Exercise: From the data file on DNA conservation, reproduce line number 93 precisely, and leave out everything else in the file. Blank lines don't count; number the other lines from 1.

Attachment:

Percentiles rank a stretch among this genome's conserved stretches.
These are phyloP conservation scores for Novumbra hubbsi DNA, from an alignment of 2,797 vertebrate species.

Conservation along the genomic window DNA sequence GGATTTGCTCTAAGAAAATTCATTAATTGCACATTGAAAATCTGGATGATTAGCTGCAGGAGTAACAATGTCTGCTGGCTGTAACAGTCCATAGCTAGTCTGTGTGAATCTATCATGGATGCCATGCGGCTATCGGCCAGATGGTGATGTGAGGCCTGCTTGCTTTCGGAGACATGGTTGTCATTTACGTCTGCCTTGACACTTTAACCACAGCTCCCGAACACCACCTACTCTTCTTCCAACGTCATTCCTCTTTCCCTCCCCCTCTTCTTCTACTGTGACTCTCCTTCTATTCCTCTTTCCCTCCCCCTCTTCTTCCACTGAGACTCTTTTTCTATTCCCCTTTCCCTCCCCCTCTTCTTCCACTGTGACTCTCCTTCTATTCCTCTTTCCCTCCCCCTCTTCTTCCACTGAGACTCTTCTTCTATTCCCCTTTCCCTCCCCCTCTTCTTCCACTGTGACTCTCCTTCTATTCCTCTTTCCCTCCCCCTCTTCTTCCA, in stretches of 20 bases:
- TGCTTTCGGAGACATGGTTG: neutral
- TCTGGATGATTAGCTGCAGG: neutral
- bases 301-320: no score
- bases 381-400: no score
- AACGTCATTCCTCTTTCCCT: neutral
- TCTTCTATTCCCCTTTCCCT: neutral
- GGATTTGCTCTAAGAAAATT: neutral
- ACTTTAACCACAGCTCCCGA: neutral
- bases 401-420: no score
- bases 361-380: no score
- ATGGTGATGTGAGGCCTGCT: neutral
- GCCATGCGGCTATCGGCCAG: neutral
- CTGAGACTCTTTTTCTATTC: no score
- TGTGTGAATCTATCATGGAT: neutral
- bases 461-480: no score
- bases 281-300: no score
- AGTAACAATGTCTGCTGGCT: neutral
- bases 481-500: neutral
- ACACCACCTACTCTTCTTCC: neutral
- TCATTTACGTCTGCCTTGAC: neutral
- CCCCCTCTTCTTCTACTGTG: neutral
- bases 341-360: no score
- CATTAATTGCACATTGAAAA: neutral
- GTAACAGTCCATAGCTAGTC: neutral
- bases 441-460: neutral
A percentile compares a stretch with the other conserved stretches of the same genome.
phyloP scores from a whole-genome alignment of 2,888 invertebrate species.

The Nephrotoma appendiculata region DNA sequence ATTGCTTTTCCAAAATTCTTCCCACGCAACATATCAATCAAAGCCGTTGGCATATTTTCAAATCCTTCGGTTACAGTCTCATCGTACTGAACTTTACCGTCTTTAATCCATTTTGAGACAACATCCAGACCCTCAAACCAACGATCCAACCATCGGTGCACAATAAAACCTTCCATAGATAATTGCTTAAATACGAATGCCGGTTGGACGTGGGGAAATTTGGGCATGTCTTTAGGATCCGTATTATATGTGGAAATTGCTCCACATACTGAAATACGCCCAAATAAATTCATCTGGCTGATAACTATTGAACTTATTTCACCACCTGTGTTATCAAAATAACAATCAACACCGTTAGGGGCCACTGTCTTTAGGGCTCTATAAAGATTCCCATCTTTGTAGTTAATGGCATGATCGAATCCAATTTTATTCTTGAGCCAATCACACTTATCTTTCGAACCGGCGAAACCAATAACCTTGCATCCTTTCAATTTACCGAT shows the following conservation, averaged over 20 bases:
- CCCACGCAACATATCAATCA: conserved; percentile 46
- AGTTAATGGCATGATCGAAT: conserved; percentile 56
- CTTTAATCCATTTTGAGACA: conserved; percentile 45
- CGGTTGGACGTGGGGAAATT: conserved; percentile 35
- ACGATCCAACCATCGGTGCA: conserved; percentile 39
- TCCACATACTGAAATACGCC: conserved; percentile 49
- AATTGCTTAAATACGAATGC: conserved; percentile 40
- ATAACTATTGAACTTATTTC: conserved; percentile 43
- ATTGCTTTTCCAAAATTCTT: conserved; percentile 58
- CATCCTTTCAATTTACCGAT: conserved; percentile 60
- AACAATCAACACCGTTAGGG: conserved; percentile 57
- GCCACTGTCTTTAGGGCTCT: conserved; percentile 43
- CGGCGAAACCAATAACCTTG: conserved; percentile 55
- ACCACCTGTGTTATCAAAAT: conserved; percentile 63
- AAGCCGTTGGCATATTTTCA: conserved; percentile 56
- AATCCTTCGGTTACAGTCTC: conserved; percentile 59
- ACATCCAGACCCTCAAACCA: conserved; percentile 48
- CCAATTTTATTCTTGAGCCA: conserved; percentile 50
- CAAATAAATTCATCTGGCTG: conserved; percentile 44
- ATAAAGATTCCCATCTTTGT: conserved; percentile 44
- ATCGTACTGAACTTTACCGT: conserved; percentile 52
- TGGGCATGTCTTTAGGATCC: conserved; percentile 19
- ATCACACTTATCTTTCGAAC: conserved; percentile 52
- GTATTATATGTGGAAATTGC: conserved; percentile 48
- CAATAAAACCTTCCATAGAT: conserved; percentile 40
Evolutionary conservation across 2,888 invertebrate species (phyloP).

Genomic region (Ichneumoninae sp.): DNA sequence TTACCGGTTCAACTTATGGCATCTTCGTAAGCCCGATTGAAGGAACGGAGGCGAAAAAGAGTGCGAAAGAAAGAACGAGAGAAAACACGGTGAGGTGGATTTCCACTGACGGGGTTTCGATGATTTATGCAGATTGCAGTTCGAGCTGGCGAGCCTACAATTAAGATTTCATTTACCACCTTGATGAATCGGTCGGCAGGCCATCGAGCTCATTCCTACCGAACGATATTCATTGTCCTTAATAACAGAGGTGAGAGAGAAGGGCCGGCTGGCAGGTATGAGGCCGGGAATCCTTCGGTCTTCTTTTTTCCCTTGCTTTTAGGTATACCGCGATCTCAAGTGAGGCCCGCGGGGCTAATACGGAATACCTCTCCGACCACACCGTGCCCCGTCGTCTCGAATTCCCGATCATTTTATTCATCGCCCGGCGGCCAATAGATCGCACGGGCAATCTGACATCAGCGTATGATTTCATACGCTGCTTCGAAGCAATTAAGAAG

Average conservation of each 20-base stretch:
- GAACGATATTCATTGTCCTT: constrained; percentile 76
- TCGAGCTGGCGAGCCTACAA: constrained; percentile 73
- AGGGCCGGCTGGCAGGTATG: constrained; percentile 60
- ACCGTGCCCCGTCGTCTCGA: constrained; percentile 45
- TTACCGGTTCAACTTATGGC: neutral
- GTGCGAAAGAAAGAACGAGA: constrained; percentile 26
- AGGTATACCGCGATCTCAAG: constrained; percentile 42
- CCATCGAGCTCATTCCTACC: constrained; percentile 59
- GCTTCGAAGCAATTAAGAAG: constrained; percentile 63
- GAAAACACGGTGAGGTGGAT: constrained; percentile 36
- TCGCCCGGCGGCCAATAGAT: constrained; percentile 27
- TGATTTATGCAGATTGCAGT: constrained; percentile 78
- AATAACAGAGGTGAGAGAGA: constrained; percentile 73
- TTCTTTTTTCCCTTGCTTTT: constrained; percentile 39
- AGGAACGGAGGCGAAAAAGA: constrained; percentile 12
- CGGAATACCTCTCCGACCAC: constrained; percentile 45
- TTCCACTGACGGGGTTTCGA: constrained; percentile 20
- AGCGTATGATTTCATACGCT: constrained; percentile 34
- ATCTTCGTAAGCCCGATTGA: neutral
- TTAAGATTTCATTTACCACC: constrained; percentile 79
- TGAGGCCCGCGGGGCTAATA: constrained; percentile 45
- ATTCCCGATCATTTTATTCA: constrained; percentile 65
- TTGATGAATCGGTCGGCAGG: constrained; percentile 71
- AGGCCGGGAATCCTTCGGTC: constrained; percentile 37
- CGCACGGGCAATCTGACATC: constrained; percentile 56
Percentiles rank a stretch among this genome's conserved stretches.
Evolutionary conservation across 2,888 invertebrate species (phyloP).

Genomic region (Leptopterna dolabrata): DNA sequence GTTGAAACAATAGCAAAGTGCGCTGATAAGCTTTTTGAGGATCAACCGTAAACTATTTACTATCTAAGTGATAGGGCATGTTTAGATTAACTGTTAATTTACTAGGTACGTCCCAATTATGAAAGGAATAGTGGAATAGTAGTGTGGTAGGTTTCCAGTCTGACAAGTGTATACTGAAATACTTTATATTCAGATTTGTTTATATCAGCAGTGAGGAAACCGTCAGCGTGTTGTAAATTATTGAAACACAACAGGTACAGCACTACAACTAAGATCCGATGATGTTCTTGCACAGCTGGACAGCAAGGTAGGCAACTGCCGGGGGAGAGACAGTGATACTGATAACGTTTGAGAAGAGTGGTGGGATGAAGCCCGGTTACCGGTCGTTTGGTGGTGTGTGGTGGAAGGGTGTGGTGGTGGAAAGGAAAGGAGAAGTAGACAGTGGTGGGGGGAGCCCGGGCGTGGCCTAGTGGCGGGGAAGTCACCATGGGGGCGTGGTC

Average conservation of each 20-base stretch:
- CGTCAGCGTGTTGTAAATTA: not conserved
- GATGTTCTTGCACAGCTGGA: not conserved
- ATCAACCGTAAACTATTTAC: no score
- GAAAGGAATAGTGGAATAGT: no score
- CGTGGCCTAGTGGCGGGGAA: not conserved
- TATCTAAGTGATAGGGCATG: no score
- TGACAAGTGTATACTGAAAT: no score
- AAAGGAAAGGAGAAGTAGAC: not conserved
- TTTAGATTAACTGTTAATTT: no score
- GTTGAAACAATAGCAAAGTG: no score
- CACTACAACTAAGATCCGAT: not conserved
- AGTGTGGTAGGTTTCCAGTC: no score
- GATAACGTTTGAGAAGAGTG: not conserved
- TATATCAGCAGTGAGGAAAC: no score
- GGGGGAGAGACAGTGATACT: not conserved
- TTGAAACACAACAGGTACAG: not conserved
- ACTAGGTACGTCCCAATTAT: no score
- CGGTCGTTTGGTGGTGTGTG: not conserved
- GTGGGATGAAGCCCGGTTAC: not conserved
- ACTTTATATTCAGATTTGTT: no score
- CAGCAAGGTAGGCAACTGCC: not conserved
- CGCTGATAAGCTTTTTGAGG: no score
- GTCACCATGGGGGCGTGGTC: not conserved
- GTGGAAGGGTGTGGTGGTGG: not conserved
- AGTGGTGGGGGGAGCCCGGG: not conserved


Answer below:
- CGTGGCCTAGTGGCGGGGAA: not conserved